Hillary Clinton is running for president. The announcement has not elicited much excitement in the Jewish community. Ms. Clinton has been a fixture on the national political scene for almost a quarter of a century, and her intentions were hardly a surprise. But whatever the response now, a year from November most American Jews will cast their votes for Hillary.
Ms. Clinton’s entry into the race is very good news for Jewish Democrats looking ahead to 2016. U.S. President Barack Obama’s potential Iran deal has raised a lot of questions for all Americans, and for Jews in particular. The president has had trouble selling the deal to the Jewish community, primarily because it is a very problematic deal. While the president sees it as a possible game-changer with Iran, American Jews worry about the unanswered questions and the dangers posed to Israel’s security.
The result is that Jewish Republicans sense an opportunity. Since 1928, Jews have voted for Democratic candidates by landslide proportions in every presidential election, with a single exception. That exception was 1980, when Jimmy Carter was widely seen as indifferent to Israel’s well-being. (Carter still won the Jewish vote, but not by much.) A very iffy Iran deal combined with near-ecstatic backing for Israel from every Republican candidate has created an expectation that 2016 could be the long-awaited turnaround: Republican Jewish activists are whispering that their party could finally pull even in the Jewish vote, and that the Jews might even make the difference in the election by denying Florida to the Democrats. They also hope, of course, for more Jewish donors to switch their loyalties to the Republican side.
But this won’t happen, and Hillary Clinton is the reason. On foreign policy and Israel, Clinton is a reassuring presence for American Jews. At a time when President Obama seems bizarrely nave about aspects of the Iran deal, she is a known quantity - smart, resolute and assertive on foreign affairs. She may lack the star power and the charisma of Obama and of her husband, but she is genuinely engaged with the world and far more knowledgeable about it than any president since the first Bush. And while she served as Obama’s secretary of state for four years, since leaving office she has adroitly managed to be generally supportive of her former boss while sending the message that she’ll be a good deal tougher than he was.
On Iran, it is hard to imagine that Hillary will challenge a sitting president directly. Still, she will suggest, as she already has, that she would have taken a harder line. She will also assure us that as president, she will demand and deliver strict compliance with whatever agreement is reached. And on Israel, she will offer the ferocious support that is the hallmark of her career, leaving policy differences to be dealt with after the election.
The most important thing about this strategy is that it will work. The lesson of the 1980 Carter reelection campaign is that Jews will not vote for a presidential candidate who appears unsympathetic to Israel. But if both presidential candidates have strong pro-Israel credentials, the natural political sympathies of Jewish voters will assert themselves. And we know what these sympathies are. According the Pew Research Center’s Portrait of Jewish Americans, the most comprehensive research that we have on our community, 70% of Jews say they are Democrats or lean toward the Democratic Party, while 22% are Republicans or lean Republican. There is no reason whatsoever to think that these numbers have changed in any significant way in the 18 months since they were released.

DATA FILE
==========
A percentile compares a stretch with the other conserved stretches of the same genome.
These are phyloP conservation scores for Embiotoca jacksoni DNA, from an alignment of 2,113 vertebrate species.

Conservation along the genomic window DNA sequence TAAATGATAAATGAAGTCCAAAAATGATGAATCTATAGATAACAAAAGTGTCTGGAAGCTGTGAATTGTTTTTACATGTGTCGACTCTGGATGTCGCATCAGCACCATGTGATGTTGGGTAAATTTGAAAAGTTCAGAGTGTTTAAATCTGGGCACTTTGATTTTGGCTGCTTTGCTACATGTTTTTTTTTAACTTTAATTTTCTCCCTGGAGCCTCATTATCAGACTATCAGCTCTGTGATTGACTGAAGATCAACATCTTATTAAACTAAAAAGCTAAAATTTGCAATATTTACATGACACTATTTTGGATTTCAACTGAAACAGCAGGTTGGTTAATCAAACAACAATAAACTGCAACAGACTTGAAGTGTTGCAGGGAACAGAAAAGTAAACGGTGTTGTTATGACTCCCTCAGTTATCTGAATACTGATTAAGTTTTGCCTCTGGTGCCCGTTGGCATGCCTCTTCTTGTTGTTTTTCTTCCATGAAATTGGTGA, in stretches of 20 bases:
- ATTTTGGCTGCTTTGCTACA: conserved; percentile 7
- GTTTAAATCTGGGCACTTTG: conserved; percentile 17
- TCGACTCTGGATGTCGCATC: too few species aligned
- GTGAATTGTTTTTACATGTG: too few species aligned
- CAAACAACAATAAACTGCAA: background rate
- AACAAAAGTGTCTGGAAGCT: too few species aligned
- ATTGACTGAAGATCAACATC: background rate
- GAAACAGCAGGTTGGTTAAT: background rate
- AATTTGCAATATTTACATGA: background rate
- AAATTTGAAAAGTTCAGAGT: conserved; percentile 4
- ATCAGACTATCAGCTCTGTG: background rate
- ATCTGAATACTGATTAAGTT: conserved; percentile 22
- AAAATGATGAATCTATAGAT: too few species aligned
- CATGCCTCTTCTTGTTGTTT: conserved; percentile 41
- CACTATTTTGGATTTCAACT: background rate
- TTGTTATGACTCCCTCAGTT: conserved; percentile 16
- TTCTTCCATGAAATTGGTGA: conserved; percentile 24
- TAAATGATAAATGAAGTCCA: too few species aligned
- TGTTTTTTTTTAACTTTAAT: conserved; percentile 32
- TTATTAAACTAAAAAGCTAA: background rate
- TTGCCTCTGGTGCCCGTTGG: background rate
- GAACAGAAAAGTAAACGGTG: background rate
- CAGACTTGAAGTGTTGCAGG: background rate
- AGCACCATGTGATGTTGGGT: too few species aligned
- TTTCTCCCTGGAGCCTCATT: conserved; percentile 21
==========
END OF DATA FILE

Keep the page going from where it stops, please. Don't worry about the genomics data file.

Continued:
None of this should be taken to mean that Hillary Clinton’s campaign will focus on foreign policy. It won’t. She and her Republican rival will speak broadly of foreign policy matters, of course, and both will understand the need to address Jewish concerns about Israel, Iran and the Middle East. But barring a major war or a major, as-yet-unforeseen foreign crisis, the presidential election will revolve around wages, economic inequality and other domestic concerns. It is interesting that Hillary’s first campaign video contained not even a passing reference to foreign policy issues. And it is interesting that Scott Walker has emerged as a serious potential candidate on the Republican side despite knowing even less about foreign policy than either Obama or George W. Bush did when they were elected.
And neither should Hillary’s likely performance among Jewish voters be taken to mean that she will win the general election. There is no way to tell who will win the election, least of all because there is no way of knowing who will be nominated by the Republicans. My own view is that Hillary is the underdog. She is an old warhorse who, on Election Day, will be pushing 70. It will require a monumental effort for her to seem like something other than a distant, dynastic figure, out of touch with a younger, more vibrant America; this is particularly true if she is facing an opponent such as Marco Rubio, who just announced his candidacy and who will be 45 on Election Day.
But for American Jews, I suggest, she will be the one, winning the 70-plus percent of the Jewish votes that Democrats usually win. She will be like that old sweater that’s not beautiful or grand but that makes us feel warm, comfortable, and reassured, especially when it’s cold and nasty outside. When the time comes for a sweater, that’s the one we will choose.
Rabbi Eric H. Yoffie served as president of the Union for Reform Judaism from 1996 to 2012. He is now a writer, lecturer and teacher in Westfield, New Jersey.
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